The law also includes a provision that will require NGOs to obtain preauthorization for obtaining funds from foreign individuals, and for NGOs’ sub-grantees to do the same, which will negatively affect the ability of some organizations to operate. The bill will also require approval and monitoring of each project by the NGO Affairs Bureau and give the director general of the bureau the authority to impose sanctions, including fines up to three times the amount of the foreign donation or closure of an NGO. Some NGOs reported that the NGO Affairs Bureau had pushed them toward service delivery and away from rights-based awareness raising or NGO capacity building.
Government Human Rights Bodies: The NHRC has seven members, including five honorary positions. Observers noted that the NHRC’s small government support staff was inadequate and underfunded. The NHRC’s primary activity was educating the public about human rights and ostensibly advising the government on key human rights issues. The International Coordinating Committee of National Institutions for the Promotion and Protection of Human Rights found that the NHRC did not fully comply with international standards for such bodies. Specifically, the coordinating committee focused on the lack of transparency in selecting NHRC commissioners and the NHRC’s lack of hiring authority over its support staff. In August, the government appointed Kazi Rezaul Haque as the new chairman of the NHRC through a process that lacked transparency and limited civil society participation.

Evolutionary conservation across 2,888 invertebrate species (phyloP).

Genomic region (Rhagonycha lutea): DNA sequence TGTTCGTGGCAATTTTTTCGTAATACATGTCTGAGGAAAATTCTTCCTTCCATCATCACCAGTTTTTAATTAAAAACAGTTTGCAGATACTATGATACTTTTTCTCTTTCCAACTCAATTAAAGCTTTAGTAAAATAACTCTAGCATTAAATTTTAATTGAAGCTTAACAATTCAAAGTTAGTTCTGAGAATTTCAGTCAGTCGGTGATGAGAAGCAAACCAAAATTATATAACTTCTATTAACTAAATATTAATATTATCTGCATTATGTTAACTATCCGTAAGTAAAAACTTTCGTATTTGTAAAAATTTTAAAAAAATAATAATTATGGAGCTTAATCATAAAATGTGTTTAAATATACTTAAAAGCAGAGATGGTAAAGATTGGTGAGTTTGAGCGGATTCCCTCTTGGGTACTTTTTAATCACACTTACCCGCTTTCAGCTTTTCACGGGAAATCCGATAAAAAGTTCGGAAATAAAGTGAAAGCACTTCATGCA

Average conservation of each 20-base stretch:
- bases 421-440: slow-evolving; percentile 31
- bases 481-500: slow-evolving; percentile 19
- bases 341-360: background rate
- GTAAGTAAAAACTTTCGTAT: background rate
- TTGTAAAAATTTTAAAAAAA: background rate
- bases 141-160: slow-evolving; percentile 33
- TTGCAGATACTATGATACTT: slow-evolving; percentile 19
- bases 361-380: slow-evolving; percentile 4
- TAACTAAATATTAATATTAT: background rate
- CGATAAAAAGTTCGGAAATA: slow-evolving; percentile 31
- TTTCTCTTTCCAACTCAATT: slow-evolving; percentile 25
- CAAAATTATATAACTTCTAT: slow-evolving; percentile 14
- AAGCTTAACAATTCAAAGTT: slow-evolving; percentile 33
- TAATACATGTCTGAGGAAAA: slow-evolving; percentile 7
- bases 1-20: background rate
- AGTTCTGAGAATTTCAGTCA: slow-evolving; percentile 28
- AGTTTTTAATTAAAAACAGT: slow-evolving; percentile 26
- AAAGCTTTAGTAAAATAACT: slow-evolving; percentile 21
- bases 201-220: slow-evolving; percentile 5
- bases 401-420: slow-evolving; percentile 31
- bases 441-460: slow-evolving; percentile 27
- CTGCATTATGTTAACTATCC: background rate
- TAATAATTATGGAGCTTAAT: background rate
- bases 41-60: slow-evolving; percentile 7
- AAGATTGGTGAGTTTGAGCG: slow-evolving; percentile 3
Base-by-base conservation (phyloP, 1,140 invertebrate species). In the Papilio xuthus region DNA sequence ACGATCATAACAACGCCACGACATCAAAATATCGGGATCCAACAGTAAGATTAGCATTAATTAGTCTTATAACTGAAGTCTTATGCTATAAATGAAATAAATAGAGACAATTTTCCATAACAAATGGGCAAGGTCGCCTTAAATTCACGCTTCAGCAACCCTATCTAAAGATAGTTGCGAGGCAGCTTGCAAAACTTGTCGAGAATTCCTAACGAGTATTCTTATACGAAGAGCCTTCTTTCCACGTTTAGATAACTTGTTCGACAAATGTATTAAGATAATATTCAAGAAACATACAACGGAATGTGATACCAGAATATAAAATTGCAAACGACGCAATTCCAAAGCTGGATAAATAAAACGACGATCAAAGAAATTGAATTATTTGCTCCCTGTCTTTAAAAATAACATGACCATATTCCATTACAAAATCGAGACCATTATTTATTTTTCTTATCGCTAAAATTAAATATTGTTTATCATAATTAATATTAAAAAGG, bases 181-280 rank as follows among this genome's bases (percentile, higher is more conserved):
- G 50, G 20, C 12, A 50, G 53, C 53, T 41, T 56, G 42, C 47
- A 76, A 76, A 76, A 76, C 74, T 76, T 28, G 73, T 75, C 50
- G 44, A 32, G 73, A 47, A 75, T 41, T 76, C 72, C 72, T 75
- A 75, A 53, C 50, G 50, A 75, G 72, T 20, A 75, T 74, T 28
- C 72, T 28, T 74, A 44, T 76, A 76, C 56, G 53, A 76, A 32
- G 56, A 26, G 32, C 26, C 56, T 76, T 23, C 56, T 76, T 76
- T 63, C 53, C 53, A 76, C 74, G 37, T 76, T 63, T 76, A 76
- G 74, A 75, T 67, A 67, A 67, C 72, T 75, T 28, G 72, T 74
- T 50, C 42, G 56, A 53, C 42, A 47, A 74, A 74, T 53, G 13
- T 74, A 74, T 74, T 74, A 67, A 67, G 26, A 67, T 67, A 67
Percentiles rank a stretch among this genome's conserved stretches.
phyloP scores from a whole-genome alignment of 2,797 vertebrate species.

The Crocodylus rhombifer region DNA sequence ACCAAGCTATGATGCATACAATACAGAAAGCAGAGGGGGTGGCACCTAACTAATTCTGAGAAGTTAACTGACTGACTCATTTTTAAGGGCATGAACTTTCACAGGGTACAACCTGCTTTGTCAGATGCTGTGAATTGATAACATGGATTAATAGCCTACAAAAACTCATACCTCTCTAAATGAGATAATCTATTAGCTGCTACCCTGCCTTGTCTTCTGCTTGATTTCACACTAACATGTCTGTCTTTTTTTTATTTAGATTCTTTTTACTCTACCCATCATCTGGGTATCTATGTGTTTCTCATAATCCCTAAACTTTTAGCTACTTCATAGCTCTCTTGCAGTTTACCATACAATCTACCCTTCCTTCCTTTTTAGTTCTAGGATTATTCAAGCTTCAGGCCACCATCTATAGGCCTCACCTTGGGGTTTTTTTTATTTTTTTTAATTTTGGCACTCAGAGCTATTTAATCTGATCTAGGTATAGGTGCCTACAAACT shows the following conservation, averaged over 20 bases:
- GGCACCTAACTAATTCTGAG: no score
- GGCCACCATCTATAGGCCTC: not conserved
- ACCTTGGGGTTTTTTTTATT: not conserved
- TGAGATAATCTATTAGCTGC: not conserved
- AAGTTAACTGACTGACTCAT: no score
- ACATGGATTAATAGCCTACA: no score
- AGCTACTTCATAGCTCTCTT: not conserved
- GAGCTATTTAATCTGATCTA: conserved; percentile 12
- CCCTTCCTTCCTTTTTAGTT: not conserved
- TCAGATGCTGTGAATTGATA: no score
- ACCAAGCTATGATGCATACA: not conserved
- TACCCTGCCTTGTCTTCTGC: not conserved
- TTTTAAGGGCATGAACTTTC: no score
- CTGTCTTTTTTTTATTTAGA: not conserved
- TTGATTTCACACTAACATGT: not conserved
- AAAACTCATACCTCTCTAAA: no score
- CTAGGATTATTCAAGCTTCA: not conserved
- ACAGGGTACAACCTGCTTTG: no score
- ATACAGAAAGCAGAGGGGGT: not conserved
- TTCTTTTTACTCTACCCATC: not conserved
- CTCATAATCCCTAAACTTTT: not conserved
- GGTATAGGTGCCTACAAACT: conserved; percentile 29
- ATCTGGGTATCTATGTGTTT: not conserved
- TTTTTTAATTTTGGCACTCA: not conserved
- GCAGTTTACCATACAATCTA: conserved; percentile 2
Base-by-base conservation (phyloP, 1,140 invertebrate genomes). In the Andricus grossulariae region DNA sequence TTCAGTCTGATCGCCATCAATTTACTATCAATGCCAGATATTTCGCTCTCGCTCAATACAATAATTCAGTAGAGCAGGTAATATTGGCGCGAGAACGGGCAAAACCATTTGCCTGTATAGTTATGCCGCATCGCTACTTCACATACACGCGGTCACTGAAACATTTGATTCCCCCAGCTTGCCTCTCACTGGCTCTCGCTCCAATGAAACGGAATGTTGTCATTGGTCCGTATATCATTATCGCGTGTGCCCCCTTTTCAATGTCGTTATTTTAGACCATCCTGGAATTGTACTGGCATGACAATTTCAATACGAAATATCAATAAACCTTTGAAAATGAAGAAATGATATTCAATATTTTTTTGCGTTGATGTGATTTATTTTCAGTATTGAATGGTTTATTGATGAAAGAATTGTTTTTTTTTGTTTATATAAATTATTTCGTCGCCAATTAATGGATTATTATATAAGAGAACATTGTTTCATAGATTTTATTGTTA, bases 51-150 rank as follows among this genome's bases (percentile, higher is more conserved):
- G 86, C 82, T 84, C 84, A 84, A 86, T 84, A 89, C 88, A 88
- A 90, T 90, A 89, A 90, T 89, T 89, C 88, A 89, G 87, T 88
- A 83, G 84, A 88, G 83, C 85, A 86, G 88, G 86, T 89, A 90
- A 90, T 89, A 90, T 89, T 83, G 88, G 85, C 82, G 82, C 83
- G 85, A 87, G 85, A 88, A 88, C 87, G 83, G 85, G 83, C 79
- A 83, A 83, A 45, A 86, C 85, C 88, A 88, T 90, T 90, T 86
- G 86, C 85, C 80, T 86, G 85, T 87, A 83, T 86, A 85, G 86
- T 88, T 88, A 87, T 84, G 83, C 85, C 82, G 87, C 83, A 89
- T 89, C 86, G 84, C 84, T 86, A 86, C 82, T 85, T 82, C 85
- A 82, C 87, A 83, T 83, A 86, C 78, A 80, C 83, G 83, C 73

Section 7. Worker Rights
c. Prohibition of Child Labor and Minimum Age for Employment
The law regulates child employment, and the regulations depend on the type of work and the child’s age. The minimum age for work is 14, and the minimum age for hazardous work is 18. The law allows for certain exceptions, permitting children who are ages 12 or 13 to perform restricted forms of light work. Minors can work up to five hours per day and 30 hours per week in factories or up to seven hours per day and 42 per week in other types of workplaces. By law every child must attend school through fifth grade.